On this basis, a rule has been adopted that in principle will exclude all production of tobacco, regardless of the percentage of business represented by tobacco production. This means that it will be possible to exclude a few more companies than those listed under the industrial classification “tobacco” by the index providers. The new screening criterion for tobacco production is limited to tobacco products and does not include associated products such as filters and flavour additives.

The Council on Ethics has given notice that it may return with further recommendations to exclude companies that produce tobacco.”

read more: Ministry of Finance – Norway

SWFI First Read, September 21, 2018

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U.S. Public Becomes More Aware that Gmail Scans Emails

Alphabet is a major stock holding for sovereign wealth funds and large pensions. Search giant Google is under fire for allowing third-party partners and companies, like Return Path Inc and other advertisers, to share data from Gmail accounts. Many experts and tech observers already knew this, but more people in the public are becoming aware of Google’s practices when it comes to privacy. Google disclosed in a letter to U.S. lawmakers this finding. The Wall Street Journal reported that in some instances, app companies were able to read people’s emails in order to improve their algorithms. In 2017, Google said they would stop scanning all of one’s Gmail messages for the goal of personalized ads.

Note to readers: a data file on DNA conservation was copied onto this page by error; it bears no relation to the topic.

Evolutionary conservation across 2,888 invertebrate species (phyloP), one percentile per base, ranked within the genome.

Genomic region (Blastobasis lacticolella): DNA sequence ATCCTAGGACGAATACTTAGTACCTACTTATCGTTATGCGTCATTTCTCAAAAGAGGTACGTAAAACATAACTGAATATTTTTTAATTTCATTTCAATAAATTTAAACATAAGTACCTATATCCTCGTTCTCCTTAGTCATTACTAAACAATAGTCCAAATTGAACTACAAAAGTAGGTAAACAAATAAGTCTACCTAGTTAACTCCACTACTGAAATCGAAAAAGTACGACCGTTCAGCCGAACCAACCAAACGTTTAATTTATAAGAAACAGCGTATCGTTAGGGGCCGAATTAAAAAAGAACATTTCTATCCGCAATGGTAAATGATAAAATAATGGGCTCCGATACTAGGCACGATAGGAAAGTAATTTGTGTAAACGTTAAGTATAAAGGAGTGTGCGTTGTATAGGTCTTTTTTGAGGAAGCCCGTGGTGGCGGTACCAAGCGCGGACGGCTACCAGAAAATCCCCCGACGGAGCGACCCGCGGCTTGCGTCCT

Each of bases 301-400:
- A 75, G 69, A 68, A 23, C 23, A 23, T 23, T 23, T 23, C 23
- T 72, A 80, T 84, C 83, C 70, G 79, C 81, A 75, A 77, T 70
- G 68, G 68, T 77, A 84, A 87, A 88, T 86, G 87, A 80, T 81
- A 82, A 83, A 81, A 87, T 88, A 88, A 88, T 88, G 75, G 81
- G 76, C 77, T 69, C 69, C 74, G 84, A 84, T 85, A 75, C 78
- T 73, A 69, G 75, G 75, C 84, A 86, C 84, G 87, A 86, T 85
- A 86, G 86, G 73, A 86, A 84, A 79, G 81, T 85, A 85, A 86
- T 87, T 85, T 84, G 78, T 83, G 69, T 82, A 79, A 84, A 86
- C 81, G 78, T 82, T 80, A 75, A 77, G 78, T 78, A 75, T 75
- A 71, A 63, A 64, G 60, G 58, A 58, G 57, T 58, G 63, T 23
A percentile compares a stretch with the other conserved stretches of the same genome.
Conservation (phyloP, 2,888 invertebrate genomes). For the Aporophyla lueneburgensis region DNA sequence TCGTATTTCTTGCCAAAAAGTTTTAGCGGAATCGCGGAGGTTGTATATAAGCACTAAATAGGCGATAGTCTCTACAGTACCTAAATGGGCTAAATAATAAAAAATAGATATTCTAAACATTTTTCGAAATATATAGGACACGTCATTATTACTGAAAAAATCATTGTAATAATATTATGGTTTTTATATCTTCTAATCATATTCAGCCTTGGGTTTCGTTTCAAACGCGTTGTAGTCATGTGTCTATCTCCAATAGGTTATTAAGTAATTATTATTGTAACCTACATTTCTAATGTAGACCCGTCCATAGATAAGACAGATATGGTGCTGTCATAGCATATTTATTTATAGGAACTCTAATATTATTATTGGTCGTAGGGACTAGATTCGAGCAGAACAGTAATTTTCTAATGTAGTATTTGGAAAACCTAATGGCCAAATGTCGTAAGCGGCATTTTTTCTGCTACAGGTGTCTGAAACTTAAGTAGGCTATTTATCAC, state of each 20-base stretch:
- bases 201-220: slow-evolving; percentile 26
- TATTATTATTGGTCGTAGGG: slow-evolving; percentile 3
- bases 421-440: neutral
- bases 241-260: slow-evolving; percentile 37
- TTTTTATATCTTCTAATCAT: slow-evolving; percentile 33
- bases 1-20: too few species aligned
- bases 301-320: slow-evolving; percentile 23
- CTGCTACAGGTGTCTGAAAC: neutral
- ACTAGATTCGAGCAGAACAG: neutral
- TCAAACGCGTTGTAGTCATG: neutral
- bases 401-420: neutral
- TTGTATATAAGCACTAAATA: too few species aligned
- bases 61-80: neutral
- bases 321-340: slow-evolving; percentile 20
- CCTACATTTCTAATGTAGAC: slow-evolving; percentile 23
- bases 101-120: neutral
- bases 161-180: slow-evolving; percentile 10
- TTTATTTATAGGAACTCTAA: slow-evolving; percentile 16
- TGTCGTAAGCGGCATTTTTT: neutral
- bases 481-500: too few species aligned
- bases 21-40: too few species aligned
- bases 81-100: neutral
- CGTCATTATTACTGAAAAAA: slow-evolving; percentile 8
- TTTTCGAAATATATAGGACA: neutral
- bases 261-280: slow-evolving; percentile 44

GPIF Infrastructure Exposure Almost Reached 200 Billion Yen in March 2018

Japan Government Pension Investment Fund’s (GPIF) exposure to infrastructure real estate was 196.8 billion JPY at the end of March 2018. At that period, 57% of the exposure was to the UK, 15% was to Australia, 15% to Sweden, 10% to Spain and 3% to Finland. 21% of GPIF’s infrastructure portfolio was linked to airports versus 27% to ports.

AIMCo-backed sPower Closes $498.7 Million Bond Deal

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Iceland Contemplates a Sovereign Wealth Fund

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The Government of Iceland is looking to possibly form a sovereign wealth fund to stabilize the country from unforeseen shocks to the national economy. The Iceland government released a statement saying, “The state’s contributions to the Fund will be equivalent to new revenues from publicly owned power production companies which are expected to accrue in the coming years.”

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CBRE Global Wins First GPIF Global Real Estate Mandate

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Japan Government Pension Investment Fund (GPIF) awarded its first global real estate mandate by hiring CBRE Global Investment Partners Limited. This is a global core real estate fund-of-funds separate account. Overseeing this mandate as a gatekeeper is Asset Management One Co., Ltd., which is a unit of Mizuho Financial Group. This RFP was launched in April 2017.

CBRE Global Investment Partners is the multi-manager arm of CBRE Global Investors.

In addition, on August 8, 2018, GPIF hired two custodians for short-term investments. These custodians are Trust & Custody Services Bank, Ltd and The Master Trust Bank of Japan, Ltd.